“Not really. But no one else was willing to do it, so I am.”
“Good for you to have met us, then.” Ace smirked. “We’re pretty used to dealing with things like this.”
Neil blinked. Ace was offering to help? He hadn’t even asked yet… “What about your adventure? Will Ruby mind?”
Ace waved his spear dismissively. “Don’t worry, it’s nothing that can’t wait til later. Besides, it is my decision to make. Now, which way do we go?”
Because he did not know where the gods actually lived, nor felt prepared to go there even if he did, Neil led Ace towards town until his companion called for a stop beside a shrinking lake. “We should rest,” he said. “You look tired.”
Perhaps Neil could have gone on if Ace would carry Ruby, but he choose not to say so. He set the girl down against a large rock, and to his surprise Ace bent and lightly slapped her face. “Time to wake up, Short Stuff. Your services are needed.”
Ruby opened her eyes and replied, as if nothing was amiss, “Sorry I didn’t gather any fresh food. I’ll do what I can.”
She started removing an arsenal of cooking utensils from her pack, and Neil asked, “Should you be moving around already?” He looked at Ace. “Maybe one of us should cook, and let her rest.”
“I’m gutstabbed,” Ruby said in a flat tone, “not dead. Some light duty is hardly past me.”
Neil was dumbfounded. A normal person would have been stricken with agony, awaiting merciful death, but though her face was strained she bore her wound like a mere sprain. How could anyone be that inured to pain?
After setting her equipment out on the ground, she stumbled up to gather kindling for a flame. Thankfully, the dry weather made the task easy. A short time later, she was sprinkling spices into a mixture of water, dried meat, and roots in the battered little pot over their campfire.
“We’re not going treasure hunting,” Ace said. “This boy you rescued needs us to save his island first.”
Ruby shrugged. “Fine with me. I wasn’t exactly looking forward to exploring someplace called the Devil’s Lighthouse. Save it from what, the monsters that we fought?”
“Them, and he wants us to clear the clouds out of the sky for him.”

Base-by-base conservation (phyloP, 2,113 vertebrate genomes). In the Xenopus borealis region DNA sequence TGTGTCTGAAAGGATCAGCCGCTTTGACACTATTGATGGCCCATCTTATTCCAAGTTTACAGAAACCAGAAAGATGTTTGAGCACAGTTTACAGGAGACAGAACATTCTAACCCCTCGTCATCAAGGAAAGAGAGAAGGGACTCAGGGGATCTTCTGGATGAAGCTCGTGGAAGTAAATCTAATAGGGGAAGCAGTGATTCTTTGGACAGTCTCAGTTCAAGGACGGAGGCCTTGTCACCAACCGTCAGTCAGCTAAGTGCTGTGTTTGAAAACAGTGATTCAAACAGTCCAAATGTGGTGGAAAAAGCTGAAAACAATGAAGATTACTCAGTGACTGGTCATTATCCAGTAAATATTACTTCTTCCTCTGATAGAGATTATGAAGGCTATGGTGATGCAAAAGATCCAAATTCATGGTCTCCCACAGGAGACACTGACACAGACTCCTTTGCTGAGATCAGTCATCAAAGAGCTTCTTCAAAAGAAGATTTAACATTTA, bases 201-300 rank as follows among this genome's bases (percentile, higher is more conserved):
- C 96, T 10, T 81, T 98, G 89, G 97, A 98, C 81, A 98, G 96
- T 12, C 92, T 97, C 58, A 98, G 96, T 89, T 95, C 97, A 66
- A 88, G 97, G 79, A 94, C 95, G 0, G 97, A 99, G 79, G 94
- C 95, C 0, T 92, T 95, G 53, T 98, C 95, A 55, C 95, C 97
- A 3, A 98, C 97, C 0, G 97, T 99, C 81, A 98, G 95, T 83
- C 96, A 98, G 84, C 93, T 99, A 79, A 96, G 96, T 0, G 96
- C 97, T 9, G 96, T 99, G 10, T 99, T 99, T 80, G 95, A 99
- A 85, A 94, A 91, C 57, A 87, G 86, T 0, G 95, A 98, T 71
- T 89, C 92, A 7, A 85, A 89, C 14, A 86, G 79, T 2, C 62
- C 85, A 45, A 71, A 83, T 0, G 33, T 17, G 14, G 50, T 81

“And how exactly do we do that?”
Neil hesitated. “W-we’ll probably have to confront the gods. This must be their doing, and somebody has to get them to stop.”
Ace chuckled at the shakiness in his voice. “No need to be so tense, we’re used to dealing with godlike beings. Even Ruby here’s killed her share of immortals.”
Neil sat briefly in incredulous silence. “There’s something called the Devil’s Lighthouse on our island?”
They shared the story over Ruby’s unexpectedly tasty trail ration soup, about ships which had approached the isle only to be sunk by a mysterious beam of light from a coastal tower. Neil nodded. “I’ve heard of some ancient towers by the sea. Why do you think they would wreck ships like that?”
“Maybe robbers have taken them over,” Ruby said, “and have some means of salvaging their cargo. Or, somebody could just want to keep visitors off the island.”
“What about you two? Did anything target you?”
“I doubt they noticed us. We got here in the dark, in a rowboat. Wait, could the towers be related to your gods?”
“Perhaps, I suppose. I’ll go and ask about them tomorrow.”
Ace frowned. “Aren’t we closer to one of the towers than to town? We were meaning to go there before we met you.”
“Yes, but we don’t know anything about them. We should find out more-”
“What better way to learn about something than to see it in person? I say we head straight to the nearest tower tomorrow. I can deal with anything that gets in our way.”
“I agree,” Ruby said. “It might be a bit dangerous, but I doubt your neighbors will have much useful advice anyway. Details about ancient ruins don’t tend to be common knowledge.”
Neil realized she was probably right, for he had only heard the towers mentioned as places to avoid and local wisdom on how to actually survive them was likely scarce. “All right.”
Ace retired early to bed, while Ruby went to wash their clothes in the shallows of the lake. Her scrubbing hands looked small and delicate, but Neil knew there was a warrior’s strength in them. “Why do you do everything for him?” he asked her curiously. “I wouldn’t have expected a person like you to accept all these menial duties. You’re really strong, why do you let yourself be treated like a slave?”